Recently, Standard & Poor’s indicated that it is considering removing Brazil’s coveted investment-grade credit status on its long-term sovereign debt. In the company’s statement on Tuesday, it has revised the outlook on Brazil’s rating from stable to negative, citing both political and economic factors. If the rating is lowered, there may be a major unloading of Brazilian debt in global markets.
S&P had already cut Brazil’s rating to BBB- in March 2014, citing the country’s poor growth, climbing debt levels and the growing corruption scandals involving state-run companies. Brazil first gained investment grade status in 2008, with annual growth projections of 4.5% but the country now faces its worst downturn in 25 years. Multiple sources estimate that Brazil’s economy will contract by at least 1.7% in 2015 and stagnate through 2016.
Additionally, Brazil’s central bank raised the base rate of interest by 50 basis points to 14.25% on Wednesday 29th July. Partly due to the government’s wavering over helping to reduce inflationary pressures. This can be inferred from the lowering of its fiscal savings targets for 2015 through 2017, meaning less aggressive debt reduction. S&P and others saw this as a loss of fiscal credibility in respect of a soaring budget deficit, which itself remains a cause of the threat of the downgrade. Despite having the highest base rate of major economies, Brazil’s inflation remains problematically high in the year to June at 9.25%, and well over the target midpoint of 4.5%. As a result, high inflation has contributed to Brazil’s falling exchange rate and increasing import prices.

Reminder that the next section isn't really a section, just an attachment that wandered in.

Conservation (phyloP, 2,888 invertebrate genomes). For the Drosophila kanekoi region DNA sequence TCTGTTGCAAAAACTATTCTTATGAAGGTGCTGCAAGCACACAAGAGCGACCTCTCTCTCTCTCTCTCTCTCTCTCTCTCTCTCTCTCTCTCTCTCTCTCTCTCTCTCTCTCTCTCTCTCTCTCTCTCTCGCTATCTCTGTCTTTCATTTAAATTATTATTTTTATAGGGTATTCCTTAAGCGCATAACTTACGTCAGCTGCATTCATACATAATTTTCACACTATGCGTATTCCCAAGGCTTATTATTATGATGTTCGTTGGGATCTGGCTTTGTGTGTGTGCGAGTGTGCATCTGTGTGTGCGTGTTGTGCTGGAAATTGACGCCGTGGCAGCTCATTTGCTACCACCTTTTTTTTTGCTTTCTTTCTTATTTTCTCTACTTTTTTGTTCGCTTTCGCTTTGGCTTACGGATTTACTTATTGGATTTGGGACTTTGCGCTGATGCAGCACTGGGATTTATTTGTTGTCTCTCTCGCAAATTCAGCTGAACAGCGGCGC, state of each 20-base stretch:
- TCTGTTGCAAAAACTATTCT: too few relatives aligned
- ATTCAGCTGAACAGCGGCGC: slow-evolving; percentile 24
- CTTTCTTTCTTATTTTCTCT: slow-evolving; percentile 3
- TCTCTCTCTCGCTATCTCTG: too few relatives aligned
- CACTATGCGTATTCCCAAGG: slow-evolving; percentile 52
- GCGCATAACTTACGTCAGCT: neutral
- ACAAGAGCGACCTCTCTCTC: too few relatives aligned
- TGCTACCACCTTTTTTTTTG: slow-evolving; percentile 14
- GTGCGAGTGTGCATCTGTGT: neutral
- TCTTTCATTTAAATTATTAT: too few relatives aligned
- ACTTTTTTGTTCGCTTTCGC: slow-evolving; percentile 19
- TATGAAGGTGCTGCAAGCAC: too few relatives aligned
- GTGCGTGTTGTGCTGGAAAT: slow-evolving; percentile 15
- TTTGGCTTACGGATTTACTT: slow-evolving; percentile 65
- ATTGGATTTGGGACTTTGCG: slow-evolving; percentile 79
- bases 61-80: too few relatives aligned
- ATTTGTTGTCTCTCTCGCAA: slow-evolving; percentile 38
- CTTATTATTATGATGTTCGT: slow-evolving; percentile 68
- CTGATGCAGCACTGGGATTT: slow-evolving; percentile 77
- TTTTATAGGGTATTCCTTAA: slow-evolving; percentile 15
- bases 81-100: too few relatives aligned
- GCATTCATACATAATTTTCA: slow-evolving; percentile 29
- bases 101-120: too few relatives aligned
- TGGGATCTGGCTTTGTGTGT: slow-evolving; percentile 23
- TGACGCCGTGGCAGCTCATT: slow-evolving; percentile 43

But Brazil is running an increasing current account deficit in spite of this. Largely this is down to China’s recent slowdown, as the country was a major Brazilian export market, but generally low commodity prices have also had an effect. In order to protect the country’s investment grade status, President Rousseff has aimed to introduce austerity measures amid the increasing debt. However, an already shrinking economy has depressed tax revenues and made deficit reduction difficult. The measures themselves have also been watered down as a result of congressional resistance due to an accelerating unemployment rate.
The difficulty in passing laws is not President Rousseff’s primary concern though, as she is currently threatened with impeachment. This is a consequence of campaign finance and government accounting irregularities during her first term and also, the scandal at Petrobras, a company she chaired before 2011. The threat is also damaging the economy as it seems to have led to a fall in both business and consumer confidence.
The alleged corruption stems from engineering and construction companies gaining lucrative Petrobras contracts by bribing corrupt officials. Some state that this was then used as kickback money, funding President Rousseff’s election campaigns. While most officials being investigated are from the governing coalition, Rousseff herself is not implicated.
Impeachment remains unlikely however, as obtaining proof of the kickback money would require an alliance of the main opposition party and Rousseff’s Workers’ Party’s main ally. The party has also vowed to stick with President Rousseff for now, but new nationwide protests have been called for August 16th. With public approval of the current government as low as 7.7% in one recent poll, the governing coalition could be forced to remove the president from power, sparking a damaging political crisis when Brazil’s economy could do without.